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The Middle East @ Work

Middle Eastern TV goes interactive

Marketplace Staff Mar 5, 2008

TEXT OF COMMENTARY

Scott Jagow: I’m at an Egyptian cafe this morning. Here, you’ll find men sipping tea, and smoking shisha, the tobacco of Egypt. And they watch satellite TV. The satellite dish has changed the Middle East as much as any technology.

At this cafe, a group of men told me — and our interpreter — how they loved getting news from around the world, but they don’t like some of the other channels.

Cafe patron (voice of interpreter): Of course, it’s the nudity — because it’se an Islamic country, and we’re all bound by many traditions.

Jagow: Can you name any American TV shows?

Cafe patron: Oprah.

Jagow: Oprah!

Jagow: It’s not just American talk shows on the satellite. Commentator Marwan Kraidy says Arabic television has come a long way.

Marwan Kraidy: It is tough being an Arab television executive today. With more than 300 channels, your industry is intensely competitive. Your target audience is fragmenting, and your slice of the advertising pie is shrinking. And if this was not enough trouble, you cannot really trust audience research companies, because they’re cozy with the advertising industry.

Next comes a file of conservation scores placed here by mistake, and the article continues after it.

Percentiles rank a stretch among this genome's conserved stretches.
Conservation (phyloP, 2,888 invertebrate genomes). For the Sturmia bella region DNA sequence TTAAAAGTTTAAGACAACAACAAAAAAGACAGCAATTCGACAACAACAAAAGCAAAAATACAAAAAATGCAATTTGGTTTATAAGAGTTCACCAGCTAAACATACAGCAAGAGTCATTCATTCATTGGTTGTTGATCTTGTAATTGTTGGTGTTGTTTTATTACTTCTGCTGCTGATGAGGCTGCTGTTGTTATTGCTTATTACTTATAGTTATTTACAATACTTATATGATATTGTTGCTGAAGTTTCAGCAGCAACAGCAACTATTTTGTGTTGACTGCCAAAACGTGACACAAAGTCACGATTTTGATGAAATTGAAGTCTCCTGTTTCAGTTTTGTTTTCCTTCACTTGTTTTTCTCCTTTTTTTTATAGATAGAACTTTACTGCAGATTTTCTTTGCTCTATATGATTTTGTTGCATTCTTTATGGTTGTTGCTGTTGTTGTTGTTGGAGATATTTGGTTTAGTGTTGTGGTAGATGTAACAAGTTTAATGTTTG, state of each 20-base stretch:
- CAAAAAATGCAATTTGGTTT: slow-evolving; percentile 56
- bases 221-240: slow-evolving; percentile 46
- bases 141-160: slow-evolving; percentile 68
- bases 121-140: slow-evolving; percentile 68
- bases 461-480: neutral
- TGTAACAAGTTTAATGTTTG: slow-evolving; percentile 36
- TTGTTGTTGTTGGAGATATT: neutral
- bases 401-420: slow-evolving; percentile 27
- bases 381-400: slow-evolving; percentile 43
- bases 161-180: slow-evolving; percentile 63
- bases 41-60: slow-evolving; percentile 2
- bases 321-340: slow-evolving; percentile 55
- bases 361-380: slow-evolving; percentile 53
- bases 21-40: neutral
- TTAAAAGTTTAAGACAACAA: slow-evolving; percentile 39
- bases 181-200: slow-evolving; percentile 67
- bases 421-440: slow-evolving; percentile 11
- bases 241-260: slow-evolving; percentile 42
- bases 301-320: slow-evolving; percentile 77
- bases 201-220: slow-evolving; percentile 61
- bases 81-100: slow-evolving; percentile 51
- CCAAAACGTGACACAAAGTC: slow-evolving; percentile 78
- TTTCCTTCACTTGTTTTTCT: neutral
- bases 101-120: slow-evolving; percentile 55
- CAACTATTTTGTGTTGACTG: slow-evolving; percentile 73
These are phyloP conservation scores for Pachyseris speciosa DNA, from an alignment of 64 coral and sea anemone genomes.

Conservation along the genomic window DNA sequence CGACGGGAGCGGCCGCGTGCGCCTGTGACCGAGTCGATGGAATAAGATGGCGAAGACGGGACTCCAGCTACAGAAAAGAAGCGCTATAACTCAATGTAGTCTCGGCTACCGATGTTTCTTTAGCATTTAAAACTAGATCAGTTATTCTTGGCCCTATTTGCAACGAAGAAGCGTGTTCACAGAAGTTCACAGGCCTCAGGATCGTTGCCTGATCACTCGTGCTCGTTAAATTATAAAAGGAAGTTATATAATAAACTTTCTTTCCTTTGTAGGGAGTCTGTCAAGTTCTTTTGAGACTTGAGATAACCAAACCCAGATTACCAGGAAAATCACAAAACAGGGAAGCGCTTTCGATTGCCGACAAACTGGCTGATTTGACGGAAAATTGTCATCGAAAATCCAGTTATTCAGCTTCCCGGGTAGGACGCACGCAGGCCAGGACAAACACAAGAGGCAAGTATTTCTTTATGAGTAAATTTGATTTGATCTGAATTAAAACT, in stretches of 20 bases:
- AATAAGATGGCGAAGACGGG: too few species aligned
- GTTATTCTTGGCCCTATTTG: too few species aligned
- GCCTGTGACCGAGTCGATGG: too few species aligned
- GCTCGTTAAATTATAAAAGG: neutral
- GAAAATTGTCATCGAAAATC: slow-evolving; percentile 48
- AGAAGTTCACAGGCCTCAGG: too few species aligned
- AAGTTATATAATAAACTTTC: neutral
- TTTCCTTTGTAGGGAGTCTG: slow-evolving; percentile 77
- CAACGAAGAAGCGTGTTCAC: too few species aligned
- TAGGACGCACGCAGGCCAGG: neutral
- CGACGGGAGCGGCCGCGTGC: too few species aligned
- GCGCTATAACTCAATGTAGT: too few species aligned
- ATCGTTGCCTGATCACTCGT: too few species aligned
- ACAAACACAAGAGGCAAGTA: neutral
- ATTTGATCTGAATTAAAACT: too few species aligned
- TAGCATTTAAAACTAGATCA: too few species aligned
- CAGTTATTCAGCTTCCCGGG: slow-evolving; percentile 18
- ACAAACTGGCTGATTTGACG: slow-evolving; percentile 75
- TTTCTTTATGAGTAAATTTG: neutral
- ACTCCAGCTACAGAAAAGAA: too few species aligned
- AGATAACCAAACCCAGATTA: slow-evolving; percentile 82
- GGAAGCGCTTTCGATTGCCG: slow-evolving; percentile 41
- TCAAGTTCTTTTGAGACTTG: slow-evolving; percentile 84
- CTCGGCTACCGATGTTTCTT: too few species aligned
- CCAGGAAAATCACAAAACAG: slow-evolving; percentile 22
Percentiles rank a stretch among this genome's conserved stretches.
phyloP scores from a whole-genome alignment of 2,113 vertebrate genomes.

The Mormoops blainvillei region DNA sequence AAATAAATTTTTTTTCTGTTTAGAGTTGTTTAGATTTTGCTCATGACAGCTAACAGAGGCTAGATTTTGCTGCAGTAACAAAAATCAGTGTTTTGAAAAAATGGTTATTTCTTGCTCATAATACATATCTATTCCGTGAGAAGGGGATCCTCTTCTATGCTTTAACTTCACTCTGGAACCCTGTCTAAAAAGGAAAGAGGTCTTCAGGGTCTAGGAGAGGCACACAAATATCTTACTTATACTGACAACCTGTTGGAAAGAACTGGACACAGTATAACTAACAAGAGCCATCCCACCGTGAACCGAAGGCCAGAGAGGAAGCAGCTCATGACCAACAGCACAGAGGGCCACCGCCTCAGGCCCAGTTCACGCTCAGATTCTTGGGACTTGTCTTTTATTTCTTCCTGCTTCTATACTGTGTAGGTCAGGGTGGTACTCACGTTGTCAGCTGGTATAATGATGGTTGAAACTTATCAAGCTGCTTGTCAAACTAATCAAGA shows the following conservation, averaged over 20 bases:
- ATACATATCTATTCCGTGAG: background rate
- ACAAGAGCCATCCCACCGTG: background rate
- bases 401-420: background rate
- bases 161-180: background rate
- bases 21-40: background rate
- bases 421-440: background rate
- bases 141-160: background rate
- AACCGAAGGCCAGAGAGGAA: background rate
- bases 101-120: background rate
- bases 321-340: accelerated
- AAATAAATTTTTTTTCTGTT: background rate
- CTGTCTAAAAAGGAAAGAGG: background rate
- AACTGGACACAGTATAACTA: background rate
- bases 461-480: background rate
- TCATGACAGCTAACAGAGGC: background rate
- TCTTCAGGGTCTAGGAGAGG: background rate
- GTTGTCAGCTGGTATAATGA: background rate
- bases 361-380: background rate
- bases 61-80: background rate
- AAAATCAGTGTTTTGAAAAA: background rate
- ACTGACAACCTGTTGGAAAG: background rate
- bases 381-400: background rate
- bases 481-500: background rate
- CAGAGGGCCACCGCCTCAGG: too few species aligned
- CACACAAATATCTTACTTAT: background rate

So what do you do? Go interactive. How? Think mobile phones.

It is no wonder that reality TV has been so popular in the Arab world. To viewers, it brings the weekly excitement of voting someone off the island. To the media business, it makes interactive TV possible, which means big money. Interactivity brings in a steady stream of revenue, independent of advertising

How does this new business model work? Consider Star Academy, now entering its fifth season on the Lebanese Broadcasting Corporation. For four months a year, eight women and eight men are sequestered in the “academy,” where they learn singing and dancing.

Some contestants become celebrities. They walk out with recording contracts, and music videos are made to promote their songs. The videos play on Arab music TV channels. Viewers use text-messages, for which they pay up to a couple of U.S. dollars a pop, to request their favorite videos. The new celebrities return to Star Academy to share their experiences, mentor new contestants, and regale their fans with a song or two.

For the Arab media business, this is a virtuous cycle where manufacturing celebrities creates steady revenues, which sometimes surpass advertising receipts. By harnessing interactivity, Arab reality TV has created a new business model premised less on ratings and more on paid viewer participation.

So, if you are an Arab television executive today, you don’t worry as much about ratings. Because you know that real TV means real money!

Jagow: Marwan Kraidy is an associate professor at the University of Pennsylvania. He’s working on a book about the politics of Arab reality TV.

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